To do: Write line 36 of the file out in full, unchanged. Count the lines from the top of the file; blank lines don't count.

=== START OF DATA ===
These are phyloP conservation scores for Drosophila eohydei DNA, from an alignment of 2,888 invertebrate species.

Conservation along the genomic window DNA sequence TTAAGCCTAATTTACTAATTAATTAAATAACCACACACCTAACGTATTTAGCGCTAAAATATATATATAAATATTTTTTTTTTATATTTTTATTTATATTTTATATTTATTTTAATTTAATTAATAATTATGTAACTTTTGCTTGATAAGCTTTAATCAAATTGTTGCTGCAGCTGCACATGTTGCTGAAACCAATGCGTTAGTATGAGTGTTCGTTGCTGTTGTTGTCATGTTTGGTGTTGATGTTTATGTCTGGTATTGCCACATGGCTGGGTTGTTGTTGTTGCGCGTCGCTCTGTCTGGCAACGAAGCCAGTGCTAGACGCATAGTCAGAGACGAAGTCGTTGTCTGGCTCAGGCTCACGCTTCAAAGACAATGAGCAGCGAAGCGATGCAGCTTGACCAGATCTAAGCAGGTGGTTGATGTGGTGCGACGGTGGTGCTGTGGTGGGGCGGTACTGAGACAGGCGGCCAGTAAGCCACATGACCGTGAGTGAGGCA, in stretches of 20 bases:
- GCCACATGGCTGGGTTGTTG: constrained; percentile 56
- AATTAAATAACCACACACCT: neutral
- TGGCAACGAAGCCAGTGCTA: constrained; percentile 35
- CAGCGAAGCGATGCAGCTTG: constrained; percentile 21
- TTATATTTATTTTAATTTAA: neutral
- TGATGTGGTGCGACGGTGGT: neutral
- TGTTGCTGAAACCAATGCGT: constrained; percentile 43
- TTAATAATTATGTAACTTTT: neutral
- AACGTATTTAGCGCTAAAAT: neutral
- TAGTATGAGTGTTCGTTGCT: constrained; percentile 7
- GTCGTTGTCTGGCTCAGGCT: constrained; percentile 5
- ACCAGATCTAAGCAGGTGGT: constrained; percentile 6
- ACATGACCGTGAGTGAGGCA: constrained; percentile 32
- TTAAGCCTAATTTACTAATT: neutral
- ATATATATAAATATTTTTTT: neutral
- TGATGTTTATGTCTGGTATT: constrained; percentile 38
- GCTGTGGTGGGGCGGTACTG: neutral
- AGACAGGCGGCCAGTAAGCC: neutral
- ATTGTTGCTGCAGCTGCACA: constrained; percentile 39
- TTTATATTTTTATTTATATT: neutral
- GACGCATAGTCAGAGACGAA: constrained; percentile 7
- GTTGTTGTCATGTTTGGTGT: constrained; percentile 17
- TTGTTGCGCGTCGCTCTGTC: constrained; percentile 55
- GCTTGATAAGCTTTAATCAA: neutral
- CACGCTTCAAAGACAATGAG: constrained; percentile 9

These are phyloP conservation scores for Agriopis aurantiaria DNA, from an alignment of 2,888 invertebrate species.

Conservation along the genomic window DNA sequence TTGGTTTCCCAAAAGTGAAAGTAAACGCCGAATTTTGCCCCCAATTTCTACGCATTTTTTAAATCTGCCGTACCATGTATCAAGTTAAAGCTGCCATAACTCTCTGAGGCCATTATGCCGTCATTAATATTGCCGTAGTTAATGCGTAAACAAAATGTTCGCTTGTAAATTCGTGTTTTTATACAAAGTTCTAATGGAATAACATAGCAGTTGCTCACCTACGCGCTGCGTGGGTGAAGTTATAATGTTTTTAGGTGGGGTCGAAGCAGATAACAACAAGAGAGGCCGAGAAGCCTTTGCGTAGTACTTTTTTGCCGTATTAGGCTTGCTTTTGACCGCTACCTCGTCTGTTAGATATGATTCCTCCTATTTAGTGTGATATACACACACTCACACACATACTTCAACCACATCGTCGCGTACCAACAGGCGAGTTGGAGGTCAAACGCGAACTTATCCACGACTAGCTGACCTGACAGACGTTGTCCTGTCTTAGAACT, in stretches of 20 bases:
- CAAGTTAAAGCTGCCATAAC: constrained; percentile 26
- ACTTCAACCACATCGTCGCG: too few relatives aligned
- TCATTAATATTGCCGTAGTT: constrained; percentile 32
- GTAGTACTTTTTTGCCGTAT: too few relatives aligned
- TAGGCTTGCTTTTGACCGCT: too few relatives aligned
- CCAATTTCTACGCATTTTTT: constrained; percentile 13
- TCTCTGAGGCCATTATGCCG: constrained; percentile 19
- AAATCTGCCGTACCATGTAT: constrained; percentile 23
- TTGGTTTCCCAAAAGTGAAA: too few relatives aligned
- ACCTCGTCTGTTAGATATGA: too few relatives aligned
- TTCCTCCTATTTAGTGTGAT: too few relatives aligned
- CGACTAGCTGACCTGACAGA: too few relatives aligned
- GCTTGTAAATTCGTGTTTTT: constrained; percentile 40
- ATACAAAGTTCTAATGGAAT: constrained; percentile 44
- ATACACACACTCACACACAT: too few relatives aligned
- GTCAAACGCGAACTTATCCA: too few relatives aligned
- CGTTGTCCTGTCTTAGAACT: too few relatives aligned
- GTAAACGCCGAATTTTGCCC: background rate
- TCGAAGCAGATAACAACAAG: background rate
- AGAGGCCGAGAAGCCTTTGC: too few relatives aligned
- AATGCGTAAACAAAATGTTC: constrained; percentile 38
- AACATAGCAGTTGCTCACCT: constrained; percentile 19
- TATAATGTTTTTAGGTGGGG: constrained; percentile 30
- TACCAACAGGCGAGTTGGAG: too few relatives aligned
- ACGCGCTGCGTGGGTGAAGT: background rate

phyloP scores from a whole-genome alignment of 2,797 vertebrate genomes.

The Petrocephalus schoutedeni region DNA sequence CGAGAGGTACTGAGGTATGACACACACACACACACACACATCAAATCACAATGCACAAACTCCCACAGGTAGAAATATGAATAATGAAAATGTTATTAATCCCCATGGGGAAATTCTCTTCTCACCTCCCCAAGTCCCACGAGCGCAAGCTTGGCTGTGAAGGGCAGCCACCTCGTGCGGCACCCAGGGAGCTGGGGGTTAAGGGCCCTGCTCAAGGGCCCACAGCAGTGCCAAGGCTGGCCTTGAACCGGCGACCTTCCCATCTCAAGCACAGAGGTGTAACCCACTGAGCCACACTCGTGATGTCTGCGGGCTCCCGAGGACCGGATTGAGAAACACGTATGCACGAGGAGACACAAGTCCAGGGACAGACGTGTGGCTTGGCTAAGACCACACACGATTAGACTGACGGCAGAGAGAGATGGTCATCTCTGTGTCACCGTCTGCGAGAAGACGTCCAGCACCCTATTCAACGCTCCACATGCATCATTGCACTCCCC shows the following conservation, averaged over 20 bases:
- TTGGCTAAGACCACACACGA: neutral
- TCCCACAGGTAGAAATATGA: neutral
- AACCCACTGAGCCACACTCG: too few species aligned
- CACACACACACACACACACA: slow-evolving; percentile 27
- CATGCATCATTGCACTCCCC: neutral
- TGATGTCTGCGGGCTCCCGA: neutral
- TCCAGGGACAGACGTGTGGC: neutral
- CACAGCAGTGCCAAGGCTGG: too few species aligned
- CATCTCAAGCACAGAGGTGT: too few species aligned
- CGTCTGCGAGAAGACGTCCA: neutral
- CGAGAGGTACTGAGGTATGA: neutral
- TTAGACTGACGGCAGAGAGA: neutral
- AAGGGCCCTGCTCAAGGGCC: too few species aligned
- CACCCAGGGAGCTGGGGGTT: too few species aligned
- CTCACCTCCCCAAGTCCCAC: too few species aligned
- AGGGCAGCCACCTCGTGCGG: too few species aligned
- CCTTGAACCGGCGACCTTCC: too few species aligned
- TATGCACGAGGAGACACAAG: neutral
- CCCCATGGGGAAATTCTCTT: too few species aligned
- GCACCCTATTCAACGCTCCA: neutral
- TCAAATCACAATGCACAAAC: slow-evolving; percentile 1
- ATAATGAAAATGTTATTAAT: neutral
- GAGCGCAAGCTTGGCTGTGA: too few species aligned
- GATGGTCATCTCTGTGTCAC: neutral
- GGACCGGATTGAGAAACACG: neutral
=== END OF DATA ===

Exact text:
- TCTCTGAGGCCATTATGCCG: constrained; percentile 19